Interstellar Overdrive: 1959 Royal Enfield Constellation

Restoring a 1959 Royal Enfield Constellation from a box of bits is not an easy task, but a lifelong British-bike enthusiast finally has his dream bike.

| November/December 2018

  • Royal Enfield Constellation
    1959 Royal Enfield Constellation
    Photo by Robert Smith
  • Royal Enfield Constellation
    1959 Royal Enfield Constellation
    Photo by Robert Smith
  • Royal Enfield Constellation
    1959 Royal Enfield Constellation
    Photo by Robert Smith
  • Royal Enfiend Constellation
    1959 Royal Enfield Constellation
    Photo by Robert Smith
  • Royal Enfield Constellation
    1959 Royal Enfield Constellation
    Photo by Robert Smith
  • Royal Enfield Constellation
    1959 Royal Enfield Constellation
    Photo by Robert Smith
  • Royal Enfield Constellation
    Bought as a basket case, Tony Cording is proud to have his Connie back on the road.
    Photo by Robert Smith
  • Royal Enfield Constellation
    1959 Royal Enfield Constellation
    Photo by Robert Smith
  • Royal Enfield Constellation
    1959 Royal Enfield Constellation
    Photo by Robert Smith
  • Royal Enfield Constellation
    1959 Royal Enfield Constellation
    Photo by Robert Smith
  • Royal Enfield Constellation
    1959 Royal Enfield Constellation
    Photo by Robert Smith
  • Royal Enfield vintage motorcycles

    Motorcycle Classics archives
  • Royal Enfield Constellation
    1959 Royal Enfield Constellation
    Photo by Robert Smith
  • Royal Enfield Constellation
    Tony Cording and his restored one-of-a-kind Royal Enfield Constellation.
    Photo by Robert Smith

  • Royal Enfield Constellation
  • Royal Enfield Constellation
  • Royal Enfield Constellation
  • Royal Enfiend Constellation
  • Royal Enfield Constellation
  • Royal Enfield Constellation
  • Royal Enfield Constellation
  • Royal Enfield Constellation
  • Royal Enfield Constellation
  • Royal Enfield Constellation
  • Royal Enfield Constellation
  • Royal Enfield vintage motorcycles
  • Royal Enfield Constellation
  • Royal Enfield Constellation

1959 Royal Enfield Constellation

  • Engine: 693cc air-cooled OHV parallel twin, 70mm x 90mm bore and stroke, 8.5:1 compression ratio, 51hp @ 6,250rpm (claimed)
  • Top speed: 115mph (period test)
  • Carburetion: Single 1-3/16in Amal 10TT9
  • Transmission: 4-speed w/neutral finder, chain final drive
  • Electrics: 6v, magneto ignition
  • Frame/wheelbase: Single downtube cradle frame/54in (1,372mm)
  • Suspension: Telescopic fork front, dual shocks w/adjustable preload rear
  • Brakes: 6in (152mm) double-sided SLS drum front, 7in (178mm) SLS drum rear
  • Tires: 3.25 x 19in front, 3.50 x 19in rear
  • Weight (dry): 403lb (183kg)
  • Seat height: 31in (787mm)
  • Fuel capacity/MPG: 5gal (18.9ltr)/51mpg (period test)
  • Price then/now: $828 (1958/U.K.)/$4,500-$7,500

Long before space became the final frontier, it inspired some of the most powerful imagery of the mid-20th century. The V-2 rockets of World War II ushered in the space age. Then, in 1951, the Soviet Union launched two dogs, Dezik and Tsygan, into space and returned them to Earth unharmed, suggesting that space travel for humans was also possible. It seemed like the universe and everything in it would soon be within reach.

Suddenly, space jargon and images were everywhere, reflected in the shape of everything from appliances to auto tail fins. Oldsmobile built the Rocket 88; the world's first jetliner was the Comet; The Jetsons were on TV; newsstands were crammed with space comics; and It Came from Outer Space was just one of hundreds of Hollywood sci-fi epics.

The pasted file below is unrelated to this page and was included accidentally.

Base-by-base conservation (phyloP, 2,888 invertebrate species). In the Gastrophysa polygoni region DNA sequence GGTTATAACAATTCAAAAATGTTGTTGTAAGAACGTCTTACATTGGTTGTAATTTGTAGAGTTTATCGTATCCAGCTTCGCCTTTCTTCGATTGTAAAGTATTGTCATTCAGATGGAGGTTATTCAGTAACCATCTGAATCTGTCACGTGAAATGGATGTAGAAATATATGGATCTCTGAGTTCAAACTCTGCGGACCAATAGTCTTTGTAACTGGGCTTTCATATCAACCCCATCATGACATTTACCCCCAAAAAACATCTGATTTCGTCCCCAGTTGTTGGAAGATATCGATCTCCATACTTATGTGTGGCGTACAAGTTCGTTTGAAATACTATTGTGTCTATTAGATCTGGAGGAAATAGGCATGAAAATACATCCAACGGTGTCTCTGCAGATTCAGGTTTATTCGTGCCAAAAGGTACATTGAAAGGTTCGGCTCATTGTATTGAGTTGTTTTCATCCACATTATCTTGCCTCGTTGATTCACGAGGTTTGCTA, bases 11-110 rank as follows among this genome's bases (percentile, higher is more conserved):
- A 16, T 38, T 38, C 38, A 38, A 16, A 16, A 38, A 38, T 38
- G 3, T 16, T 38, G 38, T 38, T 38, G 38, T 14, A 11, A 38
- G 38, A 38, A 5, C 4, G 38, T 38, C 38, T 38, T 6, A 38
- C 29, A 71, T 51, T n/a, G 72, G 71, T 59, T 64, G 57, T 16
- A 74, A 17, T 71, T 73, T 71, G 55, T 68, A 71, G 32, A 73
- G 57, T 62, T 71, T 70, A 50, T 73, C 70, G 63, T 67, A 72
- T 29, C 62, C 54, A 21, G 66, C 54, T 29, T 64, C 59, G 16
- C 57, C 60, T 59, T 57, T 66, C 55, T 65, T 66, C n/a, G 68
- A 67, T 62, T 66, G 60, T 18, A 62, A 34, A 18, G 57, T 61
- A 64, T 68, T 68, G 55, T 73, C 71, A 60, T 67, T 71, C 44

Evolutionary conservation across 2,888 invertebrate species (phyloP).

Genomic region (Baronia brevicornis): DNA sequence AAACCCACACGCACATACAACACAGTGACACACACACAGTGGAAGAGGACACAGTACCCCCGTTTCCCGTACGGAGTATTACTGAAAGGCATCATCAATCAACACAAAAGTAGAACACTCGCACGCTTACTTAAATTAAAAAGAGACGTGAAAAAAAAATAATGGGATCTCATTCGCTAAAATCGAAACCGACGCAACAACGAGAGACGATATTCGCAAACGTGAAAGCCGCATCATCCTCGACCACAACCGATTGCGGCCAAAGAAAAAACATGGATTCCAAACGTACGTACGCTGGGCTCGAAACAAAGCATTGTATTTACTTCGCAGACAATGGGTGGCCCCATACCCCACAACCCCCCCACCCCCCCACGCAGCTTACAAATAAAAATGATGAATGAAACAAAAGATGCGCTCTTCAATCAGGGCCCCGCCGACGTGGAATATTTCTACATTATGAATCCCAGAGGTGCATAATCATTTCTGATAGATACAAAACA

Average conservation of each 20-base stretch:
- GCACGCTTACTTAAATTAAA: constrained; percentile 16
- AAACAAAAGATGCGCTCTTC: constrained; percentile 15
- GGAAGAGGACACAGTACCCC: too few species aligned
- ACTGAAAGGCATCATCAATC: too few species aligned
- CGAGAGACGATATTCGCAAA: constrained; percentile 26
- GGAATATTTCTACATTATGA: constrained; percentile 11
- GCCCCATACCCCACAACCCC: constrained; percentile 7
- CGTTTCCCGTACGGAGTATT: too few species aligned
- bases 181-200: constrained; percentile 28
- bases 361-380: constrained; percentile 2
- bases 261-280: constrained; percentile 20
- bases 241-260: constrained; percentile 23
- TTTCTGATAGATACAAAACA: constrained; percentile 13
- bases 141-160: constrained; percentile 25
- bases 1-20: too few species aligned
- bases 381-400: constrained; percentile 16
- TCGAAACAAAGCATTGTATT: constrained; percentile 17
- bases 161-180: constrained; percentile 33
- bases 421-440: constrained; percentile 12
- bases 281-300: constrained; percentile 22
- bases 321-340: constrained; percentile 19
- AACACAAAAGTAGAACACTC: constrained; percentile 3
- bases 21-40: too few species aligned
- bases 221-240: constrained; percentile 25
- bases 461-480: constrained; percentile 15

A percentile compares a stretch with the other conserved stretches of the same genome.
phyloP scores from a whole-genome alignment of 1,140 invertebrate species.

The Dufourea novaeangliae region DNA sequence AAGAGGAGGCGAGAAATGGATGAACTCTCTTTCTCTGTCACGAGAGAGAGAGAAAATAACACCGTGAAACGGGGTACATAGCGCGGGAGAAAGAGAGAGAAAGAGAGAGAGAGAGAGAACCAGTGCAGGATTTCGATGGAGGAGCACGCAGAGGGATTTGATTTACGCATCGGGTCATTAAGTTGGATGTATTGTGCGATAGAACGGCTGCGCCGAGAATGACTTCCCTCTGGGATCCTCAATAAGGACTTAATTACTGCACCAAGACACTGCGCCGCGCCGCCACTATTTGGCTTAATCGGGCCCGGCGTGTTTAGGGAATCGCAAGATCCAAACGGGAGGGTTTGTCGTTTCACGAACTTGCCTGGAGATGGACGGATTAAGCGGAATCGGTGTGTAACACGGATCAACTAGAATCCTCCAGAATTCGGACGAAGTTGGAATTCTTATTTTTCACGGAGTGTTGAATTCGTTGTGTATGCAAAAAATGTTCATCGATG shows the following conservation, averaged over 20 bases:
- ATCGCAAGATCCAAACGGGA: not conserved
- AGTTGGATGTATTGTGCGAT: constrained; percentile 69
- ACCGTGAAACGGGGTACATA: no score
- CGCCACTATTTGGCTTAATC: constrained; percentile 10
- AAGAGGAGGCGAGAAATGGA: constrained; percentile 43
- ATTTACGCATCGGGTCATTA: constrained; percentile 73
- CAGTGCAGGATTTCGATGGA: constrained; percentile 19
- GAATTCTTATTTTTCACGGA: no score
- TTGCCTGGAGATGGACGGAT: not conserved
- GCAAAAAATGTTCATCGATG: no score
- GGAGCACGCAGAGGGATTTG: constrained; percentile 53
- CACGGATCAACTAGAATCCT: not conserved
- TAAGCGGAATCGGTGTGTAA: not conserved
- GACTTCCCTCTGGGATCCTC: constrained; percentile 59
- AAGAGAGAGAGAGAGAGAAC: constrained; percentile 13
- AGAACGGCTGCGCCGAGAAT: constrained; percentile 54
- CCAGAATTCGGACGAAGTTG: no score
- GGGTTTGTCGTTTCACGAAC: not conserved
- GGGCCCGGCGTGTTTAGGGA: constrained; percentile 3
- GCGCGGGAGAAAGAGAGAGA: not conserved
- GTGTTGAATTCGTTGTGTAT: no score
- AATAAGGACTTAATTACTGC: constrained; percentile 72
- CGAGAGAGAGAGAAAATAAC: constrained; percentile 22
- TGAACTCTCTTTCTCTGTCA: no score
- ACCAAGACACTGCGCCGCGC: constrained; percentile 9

Cycle makers caught the fever too: BSA made the Star Twin and Road Rocket; Vincent built the Comet and Meteor; and Royal Enfield's performance twin of 1958 was named for patterns of stars in the celestial sphere: Constellation.

Space race

It seems to be a little-known fact that for 10 years, Royal Enfield made Britain's biggest capacity parallel twins. The 693cc Super Meteor and Constellation held the title from 1953 to 1962, when Norton launched its 750 Atlas. (Enfield came back with the 750 Interceptor.) And like most of the other British twins (BSA being the exception), Enfield's bigger banger started out as a half-liter. The prosaically named 500 Twin first appeared from RE's Redditch, England, factory in 1948. And while it aped many of the characteristics of the other British parallel twins, it had some exclusive Enfield features.



The vertically split engine cases included a separate compartment holding four Imperial pints of engine oil, creating a dry sump engine with an internal oil tank. The oil was circulated by Enfield's unique reciprocating, double-acting piston pump with a replaceable felt filter. The two separate (and interchangeable) iron cylinder barrels of 64mm bore had extended sleeves that were spigoted deep into the crankcase. Each was topped with a light alloy cylinder head, fed from a single Amal 276 carburetor.

The iron crankshaft ran on a roller bearing/ball bearing combination with two plain big end journals giving a stroke of 77mm. Light alloy connecting rods with split big ends ran directly on the crank, thus making the rods "disposable" when worn — a practice shared with Triumph. Like Triumph's twins, the Enfield used two camshafts, but driven by a single chain instead of gears. The cams were removable through the primary side without splitting the cases via a pair of circular access plates. The pushrods, one at each corner of the engine, operated the four valves via rockers, each accessed by an alloy cover.

MARKJ
11/15/2018 7:08:57 AM

1951!!! I thought surely the author got his decades mixed up but he is correct. Wish I could see and touch examples of all these pieces of history. Thanks too for all the detail of how these mechanicals were different from what Triumph and BSA did. A great read.




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